The Barn hosts University of Hawaii vs. Chaminade Saturday night
Molokai basketball fans saw a regular season University of Hawaii game — for the first time ever in any sport — Saturday night at The Barn.
The Chaminade University Silverswords (3-5, 0-0 PacWest) flew to Molokai Saturday morning while the UH Rainbow Warriors (4-3, 0-0 Big West) had arrived the night before for this unique contest.
Approximately 2,000 fans filled The Barn to the rafters hoping to see a high scoring, high flying, competitive college basketball game. They were not disappointed. Chaminade kept it close, creeping to within 7 points late in the second half, but ultimately it was the size and depth of the UH squad that won the game, 104-93.
Local hoops fans can thank Brandyn Akana, the former Molokai High School standout player, for this special event. Akana, who played his college ball at BYU-Hawaii, is now in his third year as assistant coach at UH under Gib Arnold. Akana’s older brother, Jarrin Akana, was the 1988 state player of the year for the Farmers and went on to play for BYU-Hawaii and UH. Jarrin Akana, who was also at Saturday’s game, has been an assistant coach for several NBA teams.
Before the game, Brandyn Akana said, “(Molokai residents) just don’t get the opportunity to see college players in an NCAA game. I know they watch UH on television, so this will be great. To actually get to see them in person, it’s going to be a huge event.”
The trip home was special to Akana. “It’s hard not to think back, just all the people I was able to learn from and things like that,” Akana said. “It’s who I am today, is from experience on Molokai. I’m going to see past coaches, good teachers, a lot of good friends, a lot of family members.”
Akana and the UH team had already been on Molokai during the weekend of Oct. 27-28 for a practice and a team bonding experience. During that visit the team members signed autographs after the practice and had a chance to do some hunting and fishing on Molokai.
Prior to the game, Pastor Bill Umi led the crowd in a prayer and a moment of silence for the victims of the tragic shooting in Newtown, Conn. just a day earlier. His daughter Esther then stood at midcourt and sang the “Star Spangled Banner” and “Hawai’i Pono’i.”
Both teams appeared comfortable playing at The Barn for the first time, shooting high percentages while running the floor hard. UH shot 64 percent (25-for-39) in the first half, including 73 percent (8-for-11) from 3-point range. Chaminade completed 44 percent of their first half shots (16-36) and 61 percent of 3-pointers (11-18). It was the sharpshooting of Chaminade that kept the game close as UH finished the half with a 63-49 lead.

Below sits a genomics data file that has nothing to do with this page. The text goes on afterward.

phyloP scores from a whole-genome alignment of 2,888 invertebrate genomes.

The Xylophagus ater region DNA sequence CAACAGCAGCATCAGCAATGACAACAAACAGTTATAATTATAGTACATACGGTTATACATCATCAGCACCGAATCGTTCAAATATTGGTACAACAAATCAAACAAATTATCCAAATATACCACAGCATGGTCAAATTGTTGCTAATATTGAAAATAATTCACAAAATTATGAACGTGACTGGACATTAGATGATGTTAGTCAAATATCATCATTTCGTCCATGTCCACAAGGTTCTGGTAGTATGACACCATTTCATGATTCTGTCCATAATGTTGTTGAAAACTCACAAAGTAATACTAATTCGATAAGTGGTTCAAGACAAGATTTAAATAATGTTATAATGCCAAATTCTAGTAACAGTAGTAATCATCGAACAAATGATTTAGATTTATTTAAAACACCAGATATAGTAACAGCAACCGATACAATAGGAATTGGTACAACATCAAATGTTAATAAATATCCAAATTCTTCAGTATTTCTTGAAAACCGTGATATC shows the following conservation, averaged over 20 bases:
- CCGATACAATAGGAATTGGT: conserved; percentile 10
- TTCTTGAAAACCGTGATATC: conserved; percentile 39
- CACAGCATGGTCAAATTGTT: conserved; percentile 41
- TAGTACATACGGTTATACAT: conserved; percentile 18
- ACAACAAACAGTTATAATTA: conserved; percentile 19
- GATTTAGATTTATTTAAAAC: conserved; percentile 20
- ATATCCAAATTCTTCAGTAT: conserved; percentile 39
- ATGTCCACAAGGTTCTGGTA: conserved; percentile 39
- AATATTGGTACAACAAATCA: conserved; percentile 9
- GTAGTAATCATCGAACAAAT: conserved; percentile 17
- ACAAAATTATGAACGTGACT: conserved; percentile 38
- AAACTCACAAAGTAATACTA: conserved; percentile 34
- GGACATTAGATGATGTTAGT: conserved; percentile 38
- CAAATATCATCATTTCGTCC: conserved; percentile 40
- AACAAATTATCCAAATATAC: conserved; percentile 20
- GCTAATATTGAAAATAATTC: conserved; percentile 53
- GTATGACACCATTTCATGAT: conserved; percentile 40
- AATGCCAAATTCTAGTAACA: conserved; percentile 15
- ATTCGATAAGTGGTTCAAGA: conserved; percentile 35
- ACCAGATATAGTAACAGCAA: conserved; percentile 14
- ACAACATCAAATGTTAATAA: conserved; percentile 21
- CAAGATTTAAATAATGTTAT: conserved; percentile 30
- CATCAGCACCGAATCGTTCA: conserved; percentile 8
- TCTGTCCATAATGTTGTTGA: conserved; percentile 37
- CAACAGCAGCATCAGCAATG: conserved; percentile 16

As the game wore on, it was the size of Hawaii that made the difference. For the game, UH grabbed 45 rebounds to Chaminade’s 24.
The frontcourt of the Rainbow Warriors, made up of Vander Joaquim (6-foot-10, 245 pounds), Christian Standhardinger (6-8, 215) and Isaac Fotu (6-8, 240) proved to be too much for the Silverswords, whose biggest player, Rhys Murphy, stands 6-foot-7, 200 pounds. The big three for UH scored a combined 49 points while clearing 24 rebounds
To change the pace, Chaminade opened the second half with a slower, more deliberate attack. Both teams seemed to cool off in their shooting but the Silverswords were not able to gain on the Rainbow Warriors double digit lead.
With less than four minutes remaining a brief scuffle broke out between the two teams, leading to the ejection of UH’s Jace Tavita. Chaminade’s De’Andre Haskins, returning to the team from a recent injury, sunk four straight free throws to make the score 95-85. Haskins and Bennie Murphy led the team in scoring with 21 points each. A 3-pointer by Chaminade’s Lee Bailey cut the lead to 97-90 but that was as close as they would get.
Molokai fans were also treated to all the trappings of a big time game. T-shirts were thrown into the crowd, a play-by-play announcer sat courtside and a year’s worth of Pepsi was given away for winning shooting contests held during timeouts. At halftime, a group of local ringers played a seventh grade team wearing matching “Akana” T-shirts.
(Personal note — Another first for Molokai: Within two minutes of the final buzzer, a photocopy of the official box score with final statistics was passed out to all media. For a moment I thought I was at a big time college basketball game on the mainland.)